This is the grave of Charles Pillsbury.
Born in New Hampshire in 1842, Pillsbury graduated from Dartmouth in 1863. Rather than fight in the Civil War, Pillsbury moved to Quebec, where he worked for the next 6 years as a clerk and then as a partner in a mercantile firm. A lot of Midwestern grain was processed in Quebec so he figured he would have some opportunities there and moved to Minneapolis in 1869. He worked for his uncle in flour milling for awhile and was thinking about how he could improve upon it. He did so by transforming the technology to become more efficient and producing a high quality flour. He started the Pillsbury Corporation in 1872 and soon became the nation’s largest flour producer. It also significantly changed the agricultural economy of the northern states by creating a strong market for its spring wheat, which was before this a secondary production to southern winter wheat. He traveled to Europe to see the largest flour mills there and reproduced them in Minneapolis. He produced ever larger and more efficient mills and began selling his wheat around the world. Now wealthy, he ran for the Minnesota state senator in 1878 and won, serving until 1897. It helped that his uncle was governor as he rose. He became chair of the Finance Committee and was a typical Gilded Age capitalist who used politics to promote his own business interests. He sold the controlling interest in his mills to a large British company in 1889 but remained in control of them.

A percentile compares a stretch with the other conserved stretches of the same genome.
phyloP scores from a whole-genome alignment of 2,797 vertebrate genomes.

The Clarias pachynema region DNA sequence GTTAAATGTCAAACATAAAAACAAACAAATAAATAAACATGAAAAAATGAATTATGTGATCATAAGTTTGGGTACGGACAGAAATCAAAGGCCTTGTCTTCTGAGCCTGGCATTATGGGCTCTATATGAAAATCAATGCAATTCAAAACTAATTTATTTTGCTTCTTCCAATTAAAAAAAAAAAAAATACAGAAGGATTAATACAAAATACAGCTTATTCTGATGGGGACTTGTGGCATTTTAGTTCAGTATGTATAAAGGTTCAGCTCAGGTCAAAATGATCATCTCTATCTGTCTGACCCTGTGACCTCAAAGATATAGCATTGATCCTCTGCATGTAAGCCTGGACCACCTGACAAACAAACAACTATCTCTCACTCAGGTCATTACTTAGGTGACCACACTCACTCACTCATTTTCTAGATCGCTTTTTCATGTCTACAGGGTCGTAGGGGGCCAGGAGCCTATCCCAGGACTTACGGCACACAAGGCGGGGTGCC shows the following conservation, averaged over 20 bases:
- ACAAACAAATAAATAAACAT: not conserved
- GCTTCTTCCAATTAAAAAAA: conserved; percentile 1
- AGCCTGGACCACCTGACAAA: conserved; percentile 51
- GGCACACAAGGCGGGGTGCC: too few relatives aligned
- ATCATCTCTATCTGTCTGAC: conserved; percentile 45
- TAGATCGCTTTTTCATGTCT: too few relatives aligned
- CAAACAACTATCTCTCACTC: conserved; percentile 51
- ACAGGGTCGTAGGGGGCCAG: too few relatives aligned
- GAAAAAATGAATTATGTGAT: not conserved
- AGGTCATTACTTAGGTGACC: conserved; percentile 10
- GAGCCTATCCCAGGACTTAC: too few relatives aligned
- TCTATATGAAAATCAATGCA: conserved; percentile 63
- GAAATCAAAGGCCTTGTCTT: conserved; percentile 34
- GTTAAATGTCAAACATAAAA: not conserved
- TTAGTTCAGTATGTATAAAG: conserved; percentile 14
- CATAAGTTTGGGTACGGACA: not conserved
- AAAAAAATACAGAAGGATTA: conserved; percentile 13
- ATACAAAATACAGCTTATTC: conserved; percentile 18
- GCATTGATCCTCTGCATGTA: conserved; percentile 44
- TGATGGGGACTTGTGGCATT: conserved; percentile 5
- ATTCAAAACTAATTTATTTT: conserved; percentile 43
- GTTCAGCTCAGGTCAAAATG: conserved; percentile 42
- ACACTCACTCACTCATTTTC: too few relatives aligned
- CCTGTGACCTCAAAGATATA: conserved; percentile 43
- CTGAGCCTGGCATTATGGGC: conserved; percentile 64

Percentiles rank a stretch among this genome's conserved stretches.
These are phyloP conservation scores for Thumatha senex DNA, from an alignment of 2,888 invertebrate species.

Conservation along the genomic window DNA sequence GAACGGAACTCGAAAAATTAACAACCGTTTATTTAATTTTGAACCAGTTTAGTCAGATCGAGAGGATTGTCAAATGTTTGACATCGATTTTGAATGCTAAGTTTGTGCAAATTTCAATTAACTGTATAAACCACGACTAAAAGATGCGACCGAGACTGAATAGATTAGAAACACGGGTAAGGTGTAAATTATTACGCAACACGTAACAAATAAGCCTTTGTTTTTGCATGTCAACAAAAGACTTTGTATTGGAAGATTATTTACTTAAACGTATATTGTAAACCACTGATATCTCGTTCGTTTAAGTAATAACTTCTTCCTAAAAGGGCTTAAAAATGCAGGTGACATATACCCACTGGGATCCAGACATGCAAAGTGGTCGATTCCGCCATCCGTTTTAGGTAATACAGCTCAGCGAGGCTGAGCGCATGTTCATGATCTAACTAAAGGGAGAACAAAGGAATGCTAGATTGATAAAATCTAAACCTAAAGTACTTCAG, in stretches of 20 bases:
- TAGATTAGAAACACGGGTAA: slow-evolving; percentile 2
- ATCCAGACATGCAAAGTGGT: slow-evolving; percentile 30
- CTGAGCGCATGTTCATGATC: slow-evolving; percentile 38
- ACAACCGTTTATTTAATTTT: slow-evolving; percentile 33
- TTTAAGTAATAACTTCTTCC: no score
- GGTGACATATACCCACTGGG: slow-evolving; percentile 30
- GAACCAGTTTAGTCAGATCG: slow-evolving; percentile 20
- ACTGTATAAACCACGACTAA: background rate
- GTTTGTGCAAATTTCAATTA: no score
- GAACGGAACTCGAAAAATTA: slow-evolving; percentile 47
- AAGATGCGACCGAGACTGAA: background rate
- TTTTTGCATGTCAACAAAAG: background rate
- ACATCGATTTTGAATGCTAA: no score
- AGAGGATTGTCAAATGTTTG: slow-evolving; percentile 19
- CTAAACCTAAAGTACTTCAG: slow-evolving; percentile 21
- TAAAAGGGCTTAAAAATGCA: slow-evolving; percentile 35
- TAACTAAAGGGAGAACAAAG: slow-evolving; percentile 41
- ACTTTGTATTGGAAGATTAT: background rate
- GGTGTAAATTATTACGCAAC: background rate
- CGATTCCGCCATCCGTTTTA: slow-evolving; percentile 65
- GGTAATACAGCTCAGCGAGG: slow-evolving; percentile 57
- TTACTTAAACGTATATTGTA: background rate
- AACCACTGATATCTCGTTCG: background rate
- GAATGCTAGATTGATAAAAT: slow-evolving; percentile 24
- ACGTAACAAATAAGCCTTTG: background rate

Pillsbury died of a bad heart in 1899.
Pillsbury did produce specific Pillsbury products, but the modern ubiquity of Pillsbury as a brand of baked cake mixes and the like originated mostly in the 1950s. The Pillsbury Doughboy originated in 1965. The name is probably far more famous today than it was during Pillsbury’s life, although he certainly became wealthy enough at the time.
Charles Pillsbury is buried in Lakewood Cemetery, Minneapolis, Minnesota.